During his 69 years, Rusty Brockman has been a jack-of-all trades — juggling roles as educator, civic and nonprofit volunteer, successful business consultant, and, most importantly, dedicated family man.
As his five grandchildren watched on, Brockman pledged to parlay that experience into a new career — as New Braunfels’ next mayor.
“There are so many things to list about a community like New Braunfels,” he said, announcing his candidacy Thursday evening at Krause’s Café and Biergarten. “We are all part of finding the solutions we seek the challenges and problems we face.
“Many hands make light work,” Brockman said, paraphrasing the 14th century proverb, “That’s why I’m going to be your ‘WE’ mayor.”
Hundreds turned out for Brockman’s announcement, which for months has been the worst-kept secret in the area. City and county politicos mingled with Brockman backers distributing campaign materials throughout the venue.
Earlier Thursday, Brockman told the Herald-Zeitung he wanted to give back to a community that continues to deliver blessings.
“This community has been so good to me and my family for the last 33 years,” he said. “We’ve lived the slogan of New Braunfels being a good place to live, work and play.”
A Baytown native, Brockman and wife M’Liss moved to New Braunfels in 1986. He spent the final 16 years of a 28-year public education career as a coach, teacher and administrator in the Comal Independent School District. He led the district’s maintenance and operations department for seven years before retiring – only to leap into another career.
In 2002, the Greater New Braunfels Chamber of Commerce appointed him as vice president of economic development, where Brockman spent his next 16 years steering dozens of businesses – and jobs – into New Braunfels.
“This is the kind of community that allows people to move here, become accepted and give back to the city that means so much,” he said. “I want to continue our work together – not just only on the good things going on now, but make them better for the future of our children and grandchildren.”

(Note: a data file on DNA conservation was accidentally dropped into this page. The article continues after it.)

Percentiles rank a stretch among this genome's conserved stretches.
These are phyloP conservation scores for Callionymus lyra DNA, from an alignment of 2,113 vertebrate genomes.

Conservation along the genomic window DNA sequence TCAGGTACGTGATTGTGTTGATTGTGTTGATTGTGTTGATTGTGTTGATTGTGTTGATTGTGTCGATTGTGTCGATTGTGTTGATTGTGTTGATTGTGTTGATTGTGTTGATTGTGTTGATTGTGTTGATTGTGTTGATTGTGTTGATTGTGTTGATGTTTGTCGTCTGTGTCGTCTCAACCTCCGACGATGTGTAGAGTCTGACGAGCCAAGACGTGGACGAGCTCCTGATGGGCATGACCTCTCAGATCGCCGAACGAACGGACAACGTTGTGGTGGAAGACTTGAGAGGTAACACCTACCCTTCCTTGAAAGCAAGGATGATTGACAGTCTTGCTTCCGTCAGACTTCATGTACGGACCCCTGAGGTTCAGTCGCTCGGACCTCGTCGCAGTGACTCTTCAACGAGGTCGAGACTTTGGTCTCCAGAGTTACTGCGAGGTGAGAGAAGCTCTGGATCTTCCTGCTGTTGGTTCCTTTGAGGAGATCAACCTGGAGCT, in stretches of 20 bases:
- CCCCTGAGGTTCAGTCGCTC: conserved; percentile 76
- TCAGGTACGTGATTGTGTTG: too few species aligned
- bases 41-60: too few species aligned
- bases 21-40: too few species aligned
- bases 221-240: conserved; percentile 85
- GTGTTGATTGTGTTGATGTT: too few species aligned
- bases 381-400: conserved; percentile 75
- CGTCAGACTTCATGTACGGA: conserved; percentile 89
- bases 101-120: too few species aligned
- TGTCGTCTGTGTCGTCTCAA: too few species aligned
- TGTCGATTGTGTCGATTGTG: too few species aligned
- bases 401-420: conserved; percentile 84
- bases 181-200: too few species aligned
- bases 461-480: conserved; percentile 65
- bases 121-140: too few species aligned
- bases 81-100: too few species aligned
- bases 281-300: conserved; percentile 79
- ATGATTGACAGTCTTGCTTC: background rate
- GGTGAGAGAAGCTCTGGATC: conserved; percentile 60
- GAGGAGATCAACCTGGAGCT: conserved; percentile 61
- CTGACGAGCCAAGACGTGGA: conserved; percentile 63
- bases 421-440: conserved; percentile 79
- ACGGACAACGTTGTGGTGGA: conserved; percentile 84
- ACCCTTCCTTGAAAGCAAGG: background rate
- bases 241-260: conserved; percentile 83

Brockman said handling growth will continue as the city’s largest issue well past the May 2, 2020 city balloting, which will select a new mayor and council members in Districts 5 and 6. He thanked Barron Casteel, Wayne Peters and Leah Garcia – all barred from seeking three consecutive three-year terms – for their service.
“Thank you for your direction and you did it right,” he said. “We need to continue developing transportation infrastructure, finding water for the future and providing police and fire protection.
“The successful 2013 and 2019 bond (elections) set a path for capital expenditures moving forward – and we know what we need to do to keep up with the extraordinary growth we see every day. We can’t let it take over us, but be prepared to (prevent) that from happening – our challenge is to maintain our heritage and sustain the place we call home.”
Rusty and M’Liss married in 1975 and have three children and several grandchildren. The couple attends St. Paul Lutheran Church in New Braunfels. Brockman’s civic attachments include the Wurstfest Association, which he represented as 2017 Grosse Opa; New Braunfels Breakfast Lions Club; United Way of Comal County; the Comal Education Foundation and Canyon High School Athletic Booster Club.
Brockman’s state leadership positions include the Texas Economic Development Council; Guadalupe Blanco River Authority; Austin/San Antonio Corridor Council Economic Development Committee; Guadalupe Basin Coalition; Central Texas Technology Center, with local affiliations including SPARK Small Business Development Center, CEMEX and New Braunfels Food Bank.